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Your Quick Guide To The IMF-World Bank Meetings Today

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by Simone Foxman

World leaders are meeting in Washington, D.C., to attend a joint IMF-World Bank meeting.

Their focus? The funding available to the IMF, specifically to support the ongoing debt and bank crises in Europe.

Countries in Europe and Asia have expressed interest and even firm commitments in contributing more money to the fund. The U.S. and Canada, however, have said they won’t contribute any more cash to an effort EU leaders should be able to resolve themselves.

While we could hear more pledges over the course of the day, so far Japan, Switzerland, Poland, Sweden, Denmark, Norway, and the euro area have all made dollar commitments totaling $320 billion, according to Bloomberg:

Read more: BI

Swiss come into US sights again over Iran

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Despite sanctions against Iran, there is one clandestine route that remains open for business: a short sea corridor connecting Oman with Iran (Keystone)

by Jean-Michel Berthoud, swissinfo.ch


The United States authorities have long been at odds with some Swiss banks, but could soon be turning their sights on Swiss-based commodity traders.

At issue are new economic sanctions against Iran passed by the US Congress at the end of last year, and which come into force on July 1.

Both the European Union and the US have imposed sanctions because they believe Iran is developing nuclear weapons. Iran says its nuclear progamme is for peaceful purposes only.
Switzerland has been unhappy about sanctions against Iran in the past, chiefly because it has represented US interests in Iran for over 30 years. It has also tried to mediate unofficially in the dispute over Iran’s controversial nuclear programme.

A year ago Switzerland stepped up its economic sanctions against Iran to bring them into line with those of the EU and the US, but only after coming under prolonged international pressure.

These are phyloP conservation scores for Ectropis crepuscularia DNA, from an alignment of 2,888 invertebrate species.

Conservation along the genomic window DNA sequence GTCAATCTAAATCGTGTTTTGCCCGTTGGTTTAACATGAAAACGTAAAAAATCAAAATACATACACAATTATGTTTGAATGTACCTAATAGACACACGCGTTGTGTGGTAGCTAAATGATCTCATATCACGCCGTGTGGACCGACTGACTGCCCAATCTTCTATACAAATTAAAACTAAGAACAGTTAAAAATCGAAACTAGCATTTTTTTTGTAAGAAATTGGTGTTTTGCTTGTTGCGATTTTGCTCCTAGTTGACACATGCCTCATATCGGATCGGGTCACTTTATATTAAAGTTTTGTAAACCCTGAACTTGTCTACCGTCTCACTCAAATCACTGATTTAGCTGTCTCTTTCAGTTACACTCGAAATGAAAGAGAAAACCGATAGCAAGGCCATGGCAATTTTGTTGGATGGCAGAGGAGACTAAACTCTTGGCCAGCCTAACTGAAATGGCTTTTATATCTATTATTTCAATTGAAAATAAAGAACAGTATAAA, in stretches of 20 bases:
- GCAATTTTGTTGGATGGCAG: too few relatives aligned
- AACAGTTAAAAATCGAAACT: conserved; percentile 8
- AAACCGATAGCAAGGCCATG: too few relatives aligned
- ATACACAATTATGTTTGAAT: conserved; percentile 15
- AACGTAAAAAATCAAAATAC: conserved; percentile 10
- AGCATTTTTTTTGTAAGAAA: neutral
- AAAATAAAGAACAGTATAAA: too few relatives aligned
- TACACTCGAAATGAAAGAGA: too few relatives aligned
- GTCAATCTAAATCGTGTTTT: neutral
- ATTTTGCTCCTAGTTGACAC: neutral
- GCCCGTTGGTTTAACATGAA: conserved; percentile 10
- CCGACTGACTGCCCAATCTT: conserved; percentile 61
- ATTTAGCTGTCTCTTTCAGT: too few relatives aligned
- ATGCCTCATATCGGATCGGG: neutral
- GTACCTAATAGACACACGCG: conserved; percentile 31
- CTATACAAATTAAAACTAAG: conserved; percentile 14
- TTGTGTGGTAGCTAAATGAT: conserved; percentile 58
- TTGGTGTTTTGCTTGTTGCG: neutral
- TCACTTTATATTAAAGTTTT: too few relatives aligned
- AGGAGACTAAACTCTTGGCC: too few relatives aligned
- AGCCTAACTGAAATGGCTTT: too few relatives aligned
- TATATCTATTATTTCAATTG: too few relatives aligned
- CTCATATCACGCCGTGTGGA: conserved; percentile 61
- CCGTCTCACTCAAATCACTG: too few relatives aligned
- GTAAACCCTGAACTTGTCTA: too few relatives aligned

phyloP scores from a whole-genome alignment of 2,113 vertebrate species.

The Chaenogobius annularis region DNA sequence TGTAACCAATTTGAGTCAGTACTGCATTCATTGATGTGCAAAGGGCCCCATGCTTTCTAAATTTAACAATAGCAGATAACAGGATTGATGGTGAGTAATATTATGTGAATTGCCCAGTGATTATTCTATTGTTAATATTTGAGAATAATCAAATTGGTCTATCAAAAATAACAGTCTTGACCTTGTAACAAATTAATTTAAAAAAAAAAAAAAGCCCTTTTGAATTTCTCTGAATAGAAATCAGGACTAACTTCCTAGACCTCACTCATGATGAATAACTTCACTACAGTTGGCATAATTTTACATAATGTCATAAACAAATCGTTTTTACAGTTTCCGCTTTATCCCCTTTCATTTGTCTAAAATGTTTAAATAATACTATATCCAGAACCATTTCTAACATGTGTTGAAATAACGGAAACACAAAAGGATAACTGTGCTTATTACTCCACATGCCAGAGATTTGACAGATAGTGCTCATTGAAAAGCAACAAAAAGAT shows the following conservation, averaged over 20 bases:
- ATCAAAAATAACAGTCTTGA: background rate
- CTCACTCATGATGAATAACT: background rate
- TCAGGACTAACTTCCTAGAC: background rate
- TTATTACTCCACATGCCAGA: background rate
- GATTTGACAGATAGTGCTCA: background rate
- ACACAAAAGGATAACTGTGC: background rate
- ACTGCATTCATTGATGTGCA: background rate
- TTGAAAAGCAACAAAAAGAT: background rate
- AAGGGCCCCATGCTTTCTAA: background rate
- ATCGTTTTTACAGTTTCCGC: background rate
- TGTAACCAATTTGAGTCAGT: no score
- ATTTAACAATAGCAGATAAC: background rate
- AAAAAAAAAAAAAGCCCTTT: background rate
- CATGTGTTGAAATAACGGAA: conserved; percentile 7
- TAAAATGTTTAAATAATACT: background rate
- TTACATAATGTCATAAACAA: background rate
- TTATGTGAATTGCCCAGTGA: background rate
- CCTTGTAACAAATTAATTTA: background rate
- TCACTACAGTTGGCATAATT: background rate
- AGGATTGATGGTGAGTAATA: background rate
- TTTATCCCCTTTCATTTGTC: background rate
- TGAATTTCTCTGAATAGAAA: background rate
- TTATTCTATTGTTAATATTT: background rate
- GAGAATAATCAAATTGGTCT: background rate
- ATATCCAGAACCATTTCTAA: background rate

Now Switzerland finds itself being pushed into a corner once again. On January 23 the EU announced that it would step up its measures against Iran in the middle of 2012.

And on February 6 Barack Obama ratcheted up US sanctions yet further. He ordered an embargo on property and assets belonging to the Iranian government and to the Iranian central bank in the US. All Iranian financial institutions are also affected.

Switzerland stopped importing oil from Iran in 2006. According to the State Secretariat for Economic Affairs (Seco), in 2010 its imports of other items were worth only €27.4 million (SFr33 million). But its exports – mainly pharmaceuticals and machinery – were worth rather more: €562.6 million in 2010.

Tight-lipped Swiss

According to documents published by WikiLeaks, representatives of the US embassy in Bern have called on Seco to prevent the export of what are described as sensitive goods to Iran several times in the past few years. In most cases it seems that Seco immediately complied.

Seco deputy spokeswoman Marie Avet, could not confirm the truth of these leaks to swissinfo.ch, nor comment on them.